Reporting from Sacramento — All four seats on California's elected tax board are up for grabs this November, but in three of the four contests incumbents have an inside track to reelection.
The low-profile Board of Equalization has been divided equally between two seats favoring Democrats and two favoring Republicans since its districts were last redrawn in 2001. Board members are charged with collecting state sales taxes, arbitrating taxpayer disputes with the government and determining which companies are eligible for California tax breaks.
Democratic board member Jerome Horton, an appointee of Gov. Arnold Schwarzenegger, is running for a full term in his Los Angeles County-based seat. He faces opposition from three minor-party candidates.
Incumbent Republican Michelle Steel of Rolling Hills, who represents much of Southern California outside of Los Angeles, faces perennial Democratic challenger Mary Christian Heising of La Jolla and three minor-party hopefuls.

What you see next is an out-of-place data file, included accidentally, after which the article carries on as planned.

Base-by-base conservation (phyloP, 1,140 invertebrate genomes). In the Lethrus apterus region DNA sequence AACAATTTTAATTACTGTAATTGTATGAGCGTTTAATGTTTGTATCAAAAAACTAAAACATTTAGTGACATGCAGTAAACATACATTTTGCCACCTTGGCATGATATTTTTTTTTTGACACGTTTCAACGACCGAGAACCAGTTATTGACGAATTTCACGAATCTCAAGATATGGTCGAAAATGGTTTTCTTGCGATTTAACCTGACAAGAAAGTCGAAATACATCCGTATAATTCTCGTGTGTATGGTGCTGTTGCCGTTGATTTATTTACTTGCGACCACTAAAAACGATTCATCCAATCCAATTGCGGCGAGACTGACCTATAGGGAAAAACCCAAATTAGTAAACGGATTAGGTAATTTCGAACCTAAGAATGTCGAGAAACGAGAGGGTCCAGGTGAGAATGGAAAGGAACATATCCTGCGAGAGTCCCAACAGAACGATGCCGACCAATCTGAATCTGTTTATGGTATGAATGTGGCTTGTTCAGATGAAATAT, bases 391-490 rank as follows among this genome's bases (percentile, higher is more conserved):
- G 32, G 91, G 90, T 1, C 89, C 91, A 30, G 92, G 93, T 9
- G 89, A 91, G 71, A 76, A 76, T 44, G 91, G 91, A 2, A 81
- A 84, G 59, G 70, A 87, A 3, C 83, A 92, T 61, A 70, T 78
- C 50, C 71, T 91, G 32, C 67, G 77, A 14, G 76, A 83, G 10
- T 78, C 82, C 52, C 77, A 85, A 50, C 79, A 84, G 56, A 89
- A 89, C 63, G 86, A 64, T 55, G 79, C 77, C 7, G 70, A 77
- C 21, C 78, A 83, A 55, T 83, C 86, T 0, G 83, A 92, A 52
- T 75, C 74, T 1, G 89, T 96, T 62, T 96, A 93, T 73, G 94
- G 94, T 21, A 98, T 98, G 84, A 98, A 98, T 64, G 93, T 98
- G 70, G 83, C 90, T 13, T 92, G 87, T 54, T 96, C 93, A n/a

Betty Yee of San Francisco, a Democrat who represents a sprawling coastal district that reaches from the Oregon border to Santa Barbara, is running against Republican Kevin Scott, a venture capitalist in Redwood City, and candidates from the Libertarian and Peace and Freedom parties.
The only open seat, which stretches from the tip of Los Angeles County through inland California all the way to Oregon, has long been held by a Republican. Sen. George Runner (R-Lancaster) is trying to keep the seat in GOP hands. Chris Parker, a tax counselor in Sacramento, is carrying the Democratic mantle, while two minor-party candidates are also competing.